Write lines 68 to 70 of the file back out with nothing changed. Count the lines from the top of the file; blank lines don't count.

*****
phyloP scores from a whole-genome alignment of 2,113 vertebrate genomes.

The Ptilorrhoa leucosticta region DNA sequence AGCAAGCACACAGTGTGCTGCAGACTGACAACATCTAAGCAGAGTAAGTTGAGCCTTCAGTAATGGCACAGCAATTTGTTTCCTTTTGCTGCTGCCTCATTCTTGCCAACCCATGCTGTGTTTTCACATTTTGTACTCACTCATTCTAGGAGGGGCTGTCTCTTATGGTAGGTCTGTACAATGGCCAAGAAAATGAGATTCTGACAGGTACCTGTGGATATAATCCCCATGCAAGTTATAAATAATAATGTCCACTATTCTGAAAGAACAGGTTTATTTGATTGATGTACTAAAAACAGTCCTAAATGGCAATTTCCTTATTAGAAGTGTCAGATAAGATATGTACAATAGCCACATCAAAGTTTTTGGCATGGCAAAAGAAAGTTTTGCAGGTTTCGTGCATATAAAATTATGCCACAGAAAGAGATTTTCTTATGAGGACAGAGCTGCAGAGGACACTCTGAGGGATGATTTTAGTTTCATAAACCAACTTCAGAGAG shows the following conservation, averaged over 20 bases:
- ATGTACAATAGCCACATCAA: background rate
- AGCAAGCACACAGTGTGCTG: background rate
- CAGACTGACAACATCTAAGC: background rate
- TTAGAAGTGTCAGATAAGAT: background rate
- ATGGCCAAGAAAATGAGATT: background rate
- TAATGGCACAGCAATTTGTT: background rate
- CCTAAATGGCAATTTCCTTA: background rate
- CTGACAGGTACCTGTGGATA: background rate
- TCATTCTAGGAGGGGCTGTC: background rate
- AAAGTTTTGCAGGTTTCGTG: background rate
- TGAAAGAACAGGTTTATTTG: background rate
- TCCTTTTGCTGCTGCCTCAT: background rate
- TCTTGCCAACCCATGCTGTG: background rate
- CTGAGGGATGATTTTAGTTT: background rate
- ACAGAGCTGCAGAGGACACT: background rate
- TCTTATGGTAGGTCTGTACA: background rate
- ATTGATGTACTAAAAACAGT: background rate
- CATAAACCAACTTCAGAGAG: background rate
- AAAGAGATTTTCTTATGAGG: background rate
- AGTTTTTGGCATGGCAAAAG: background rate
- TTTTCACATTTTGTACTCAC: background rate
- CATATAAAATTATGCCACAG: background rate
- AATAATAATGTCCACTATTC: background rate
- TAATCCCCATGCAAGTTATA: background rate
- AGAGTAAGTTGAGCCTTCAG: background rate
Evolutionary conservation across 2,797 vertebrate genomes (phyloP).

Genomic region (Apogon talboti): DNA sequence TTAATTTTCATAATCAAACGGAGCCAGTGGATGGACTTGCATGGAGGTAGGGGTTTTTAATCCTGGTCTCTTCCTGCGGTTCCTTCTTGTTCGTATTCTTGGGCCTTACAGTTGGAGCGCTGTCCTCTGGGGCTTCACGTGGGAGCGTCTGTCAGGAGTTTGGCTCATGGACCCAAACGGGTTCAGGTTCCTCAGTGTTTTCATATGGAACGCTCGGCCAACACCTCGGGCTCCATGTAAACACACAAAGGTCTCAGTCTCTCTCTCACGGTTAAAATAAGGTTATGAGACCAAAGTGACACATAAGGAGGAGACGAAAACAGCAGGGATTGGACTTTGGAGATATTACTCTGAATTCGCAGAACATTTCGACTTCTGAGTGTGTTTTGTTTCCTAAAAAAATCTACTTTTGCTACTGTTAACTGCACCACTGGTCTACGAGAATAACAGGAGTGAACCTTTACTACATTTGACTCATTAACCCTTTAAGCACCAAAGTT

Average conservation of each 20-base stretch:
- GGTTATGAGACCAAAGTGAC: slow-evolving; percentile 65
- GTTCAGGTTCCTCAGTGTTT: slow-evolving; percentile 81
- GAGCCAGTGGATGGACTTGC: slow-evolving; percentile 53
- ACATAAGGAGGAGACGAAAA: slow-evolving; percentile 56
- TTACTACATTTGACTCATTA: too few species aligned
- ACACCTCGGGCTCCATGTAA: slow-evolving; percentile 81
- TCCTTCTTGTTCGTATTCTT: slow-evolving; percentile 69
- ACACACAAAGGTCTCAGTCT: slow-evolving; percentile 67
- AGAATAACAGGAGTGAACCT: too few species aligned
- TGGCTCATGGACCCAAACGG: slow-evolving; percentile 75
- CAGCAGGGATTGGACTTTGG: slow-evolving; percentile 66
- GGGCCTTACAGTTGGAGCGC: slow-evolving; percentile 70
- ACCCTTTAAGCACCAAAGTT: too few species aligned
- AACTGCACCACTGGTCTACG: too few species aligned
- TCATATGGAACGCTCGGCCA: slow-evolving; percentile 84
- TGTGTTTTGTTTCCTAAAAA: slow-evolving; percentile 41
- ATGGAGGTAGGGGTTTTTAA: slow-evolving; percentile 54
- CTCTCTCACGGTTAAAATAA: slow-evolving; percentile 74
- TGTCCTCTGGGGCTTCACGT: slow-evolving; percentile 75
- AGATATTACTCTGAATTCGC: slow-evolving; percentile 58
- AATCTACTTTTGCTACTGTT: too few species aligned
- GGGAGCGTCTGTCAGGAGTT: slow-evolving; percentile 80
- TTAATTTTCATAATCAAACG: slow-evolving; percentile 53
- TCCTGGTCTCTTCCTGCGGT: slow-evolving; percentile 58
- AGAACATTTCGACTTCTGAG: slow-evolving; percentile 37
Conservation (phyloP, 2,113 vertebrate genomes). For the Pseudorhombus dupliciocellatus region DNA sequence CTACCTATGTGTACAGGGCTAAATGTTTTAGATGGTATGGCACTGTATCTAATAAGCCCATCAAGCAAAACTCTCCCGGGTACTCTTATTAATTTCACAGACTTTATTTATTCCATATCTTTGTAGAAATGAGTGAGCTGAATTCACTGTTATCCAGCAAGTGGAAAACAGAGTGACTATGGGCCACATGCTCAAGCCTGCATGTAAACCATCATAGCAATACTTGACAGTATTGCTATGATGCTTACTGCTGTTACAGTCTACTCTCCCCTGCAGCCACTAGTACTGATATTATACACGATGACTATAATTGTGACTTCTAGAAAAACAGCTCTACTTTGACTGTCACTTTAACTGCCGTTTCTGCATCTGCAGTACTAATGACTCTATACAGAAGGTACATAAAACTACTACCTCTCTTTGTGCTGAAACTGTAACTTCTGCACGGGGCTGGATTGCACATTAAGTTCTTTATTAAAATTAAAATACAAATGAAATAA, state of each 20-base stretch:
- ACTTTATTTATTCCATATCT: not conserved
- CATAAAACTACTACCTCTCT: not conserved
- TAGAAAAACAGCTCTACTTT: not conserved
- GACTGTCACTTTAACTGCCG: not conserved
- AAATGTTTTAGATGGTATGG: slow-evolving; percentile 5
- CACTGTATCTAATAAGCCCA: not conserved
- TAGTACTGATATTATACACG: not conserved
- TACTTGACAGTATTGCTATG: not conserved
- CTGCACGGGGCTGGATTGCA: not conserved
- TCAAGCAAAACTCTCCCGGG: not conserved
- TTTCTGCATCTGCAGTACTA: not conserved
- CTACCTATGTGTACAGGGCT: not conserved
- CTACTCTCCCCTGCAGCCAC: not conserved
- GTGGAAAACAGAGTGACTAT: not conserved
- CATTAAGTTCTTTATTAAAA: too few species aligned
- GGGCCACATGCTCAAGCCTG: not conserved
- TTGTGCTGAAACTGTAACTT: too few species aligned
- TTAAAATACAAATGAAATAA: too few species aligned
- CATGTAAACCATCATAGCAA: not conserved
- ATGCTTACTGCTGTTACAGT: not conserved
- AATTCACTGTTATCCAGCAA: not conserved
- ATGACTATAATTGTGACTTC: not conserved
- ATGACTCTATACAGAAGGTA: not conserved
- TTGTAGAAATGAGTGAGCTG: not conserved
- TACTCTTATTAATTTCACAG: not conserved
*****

- CTACCTATGTGTACAGGGCT: not conserved
- CTACTCTCCCCTGCAGCCAC: not conserved
- GTGGAAAACAGAGTGACTAT: not conserved